Analysts found that the office’s comments raised no issues of specific concern to small business and relied almost exclusively on talking points provided by trade associations dominated by big chemical companies. From 2005 to 2012, the center found, the American Chemistry Council and members spent more than $333 million “lobbying Congress and federal agencies on, among other things, a protracted campaign to prevent government agencies from designating formaldehyde, styrene, and chromium as carcinogens. The Formaldehyde Council, Styrene Industry Research Council, and Chrome Coalition spent millions more. These groups asked the Office of Advocacy for assistance, and the office became their willing partner.”

The Center for Progressive Reform said the record “demonstrates how the Office of Advocacy has taken advantage of the overly broad standards developed by the SBA to define what counts as a small business…. In dozens of industries, SBA considers companies with up to 500 employees to be small businesses; in a few areas, firms with up to 1,500 workers are deemed "small."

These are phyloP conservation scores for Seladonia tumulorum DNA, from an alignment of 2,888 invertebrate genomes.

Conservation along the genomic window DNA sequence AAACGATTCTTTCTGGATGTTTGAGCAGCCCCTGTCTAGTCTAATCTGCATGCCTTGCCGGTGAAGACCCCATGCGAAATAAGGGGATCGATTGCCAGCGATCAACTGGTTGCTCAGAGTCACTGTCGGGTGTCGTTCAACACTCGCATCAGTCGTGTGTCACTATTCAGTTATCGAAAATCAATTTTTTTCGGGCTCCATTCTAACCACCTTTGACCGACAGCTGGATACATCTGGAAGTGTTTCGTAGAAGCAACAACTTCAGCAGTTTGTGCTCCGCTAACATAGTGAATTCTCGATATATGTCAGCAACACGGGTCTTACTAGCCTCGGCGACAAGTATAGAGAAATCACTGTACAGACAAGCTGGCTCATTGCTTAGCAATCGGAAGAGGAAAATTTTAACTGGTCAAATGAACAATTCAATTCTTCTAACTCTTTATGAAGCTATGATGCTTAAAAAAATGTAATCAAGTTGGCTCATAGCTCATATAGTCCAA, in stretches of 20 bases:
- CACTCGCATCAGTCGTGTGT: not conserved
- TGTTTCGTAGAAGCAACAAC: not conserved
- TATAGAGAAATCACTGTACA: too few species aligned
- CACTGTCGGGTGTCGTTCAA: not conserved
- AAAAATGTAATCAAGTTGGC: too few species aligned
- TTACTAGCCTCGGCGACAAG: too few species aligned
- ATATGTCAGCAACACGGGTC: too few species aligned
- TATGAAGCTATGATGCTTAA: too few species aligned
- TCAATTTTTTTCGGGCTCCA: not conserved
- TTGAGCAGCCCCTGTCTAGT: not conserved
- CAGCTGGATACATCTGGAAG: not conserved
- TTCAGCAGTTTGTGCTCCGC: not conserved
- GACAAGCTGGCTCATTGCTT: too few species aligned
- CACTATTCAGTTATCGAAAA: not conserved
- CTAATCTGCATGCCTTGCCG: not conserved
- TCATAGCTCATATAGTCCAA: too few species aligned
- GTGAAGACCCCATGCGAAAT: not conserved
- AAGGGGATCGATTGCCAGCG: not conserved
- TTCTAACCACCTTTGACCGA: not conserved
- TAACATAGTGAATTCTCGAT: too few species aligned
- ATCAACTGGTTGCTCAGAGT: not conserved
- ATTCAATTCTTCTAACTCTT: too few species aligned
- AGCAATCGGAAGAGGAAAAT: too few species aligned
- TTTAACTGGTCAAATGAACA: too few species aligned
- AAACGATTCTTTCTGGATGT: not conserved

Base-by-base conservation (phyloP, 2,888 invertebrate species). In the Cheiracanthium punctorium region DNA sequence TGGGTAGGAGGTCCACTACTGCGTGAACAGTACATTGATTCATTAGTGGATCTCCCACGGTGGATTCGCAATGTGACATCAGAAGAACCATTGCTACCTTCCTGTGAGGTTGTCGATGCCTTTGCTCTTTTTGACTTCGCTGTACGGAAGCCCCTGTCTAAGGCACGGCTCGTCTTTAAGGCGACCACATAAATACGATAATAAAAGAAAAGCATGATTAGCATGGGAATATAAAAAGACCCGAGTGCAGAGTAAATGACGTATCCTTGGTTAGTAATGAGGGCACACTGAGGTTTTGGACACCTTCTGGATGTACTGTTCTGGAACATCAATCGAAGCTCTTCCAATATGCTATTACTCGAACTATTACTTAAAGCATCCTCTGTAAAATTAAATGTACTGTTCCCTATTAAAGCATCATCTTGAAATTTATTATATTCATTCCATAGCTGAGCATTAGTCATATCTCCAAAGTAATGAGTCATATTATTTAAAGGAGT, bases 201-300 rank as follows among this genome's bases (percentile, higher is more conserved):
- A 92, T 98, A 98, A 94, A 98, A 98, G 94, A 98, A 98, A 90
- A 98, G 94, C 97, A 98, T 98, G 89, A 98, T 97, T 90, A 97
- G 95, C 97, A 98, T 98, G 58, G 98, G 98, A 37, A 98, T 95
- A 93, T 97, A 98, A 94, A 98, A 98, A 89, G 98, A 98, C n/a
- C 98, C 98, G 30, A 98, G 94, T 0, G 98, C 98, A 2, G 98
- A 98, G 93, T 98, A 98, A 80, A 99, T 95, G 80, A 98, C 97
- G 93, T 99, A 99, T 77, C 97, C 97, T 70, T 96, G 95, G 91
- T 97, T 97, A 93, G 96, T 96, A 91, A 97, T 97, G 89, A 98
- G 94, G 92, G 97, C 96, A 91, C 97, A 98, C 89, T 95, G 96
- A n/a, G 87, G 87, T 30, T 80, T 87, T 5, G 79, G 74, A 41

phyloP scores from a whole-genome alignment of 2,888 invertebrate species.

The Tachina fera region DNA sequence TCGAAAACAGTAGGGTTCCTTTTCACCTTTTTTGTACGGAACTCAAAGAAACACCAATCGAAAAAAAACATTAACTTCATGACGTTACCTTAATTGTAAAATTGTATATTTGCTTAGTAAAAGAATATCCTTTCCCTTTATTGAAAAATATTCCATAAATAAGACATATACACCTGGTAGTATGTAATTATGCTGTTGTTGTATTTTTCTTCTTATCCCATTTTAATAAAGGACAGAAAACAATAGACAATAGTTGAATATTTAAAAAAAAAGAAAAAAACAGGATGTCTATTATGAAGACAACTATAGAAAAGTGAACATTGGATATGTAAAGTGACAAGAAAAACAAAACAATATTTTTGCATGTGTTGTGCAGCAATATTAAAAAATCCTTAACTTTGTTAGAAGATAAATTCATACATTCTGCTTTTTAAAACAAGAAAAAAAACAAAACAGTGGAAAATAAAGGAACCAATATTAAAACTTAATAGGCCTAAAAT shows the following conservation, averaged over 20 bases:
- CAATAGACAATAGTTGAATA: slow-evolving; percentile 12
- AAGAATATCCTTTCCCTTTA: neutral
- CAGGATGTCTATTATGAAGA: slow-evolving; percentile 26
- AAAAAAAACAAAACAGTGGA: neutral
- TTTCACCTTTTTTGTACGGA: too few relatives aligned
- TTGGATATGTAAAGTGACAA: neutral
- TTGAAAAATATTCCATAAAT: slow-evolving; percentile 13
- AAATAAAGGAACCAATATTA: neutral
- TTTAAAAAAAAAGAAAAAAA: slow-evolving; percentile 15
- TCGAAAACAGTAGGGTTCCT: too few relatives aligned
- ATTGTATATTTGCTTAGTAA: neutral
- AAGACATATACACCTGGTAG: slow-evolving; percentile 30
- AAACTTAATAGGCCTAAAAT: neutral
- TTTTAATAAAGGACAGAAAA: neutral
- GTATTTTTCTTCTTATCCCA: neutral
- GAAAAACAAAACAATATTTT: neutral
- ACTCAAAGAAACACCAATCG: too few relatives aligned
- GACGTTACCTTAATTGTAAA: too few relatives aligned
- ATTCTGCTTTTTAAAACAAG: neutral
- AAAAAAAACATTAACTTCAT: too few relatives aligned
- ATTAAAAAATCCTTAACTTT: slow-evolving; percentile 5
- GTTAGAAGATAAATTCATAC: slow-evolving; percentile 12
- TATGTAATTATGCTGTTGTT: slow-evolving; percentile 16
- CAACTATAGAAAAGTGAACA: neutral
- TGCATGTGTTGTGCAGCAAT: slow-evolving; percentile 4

Its report recommends that Congress amend the office’s authorizing statutes to “focus on promoting small business `competitiveness’ instead of on reducing regulatory impacts or burdens,” and to bolster congressional oversight.

The Center for Effective Government study challenged the Office of Advocacy’s practice of hosting regular environmental roundtables attended by trade association representatives and lobbyists. “The discussions and minutes are kept secret, although the consensus positions that emerge appear to inform the Office of Advocacy’s policy positions.” Saying such practices violate “the spirit, and perhaps the letter, of the Federal Advisory Committee Act,” the center called for the Government Accountability Office to investigate.

The Advocacy Office said through a spokesman that it would have no comment, having not read the embargoed reports.

An SBA press release last February said the office had saved small businesses $11.7 billion in first-year regulatory costs and $10.7 billion in annually recurring costs by helping federal agencies comply with the Regulatory Flexibility Act. “As a former entrepreneur, I can attest that small firms are in a better position to grow, innovate, and create jobs when regulations are less burdensome,” said Chief Counsel for Advocacy Winslow Sargeant. “Federal agencies that work with Advocacy to use the RFA effectively write rules that are better for small entities and the economy while still meeting the statutory goals the regulations were designed to carry out.”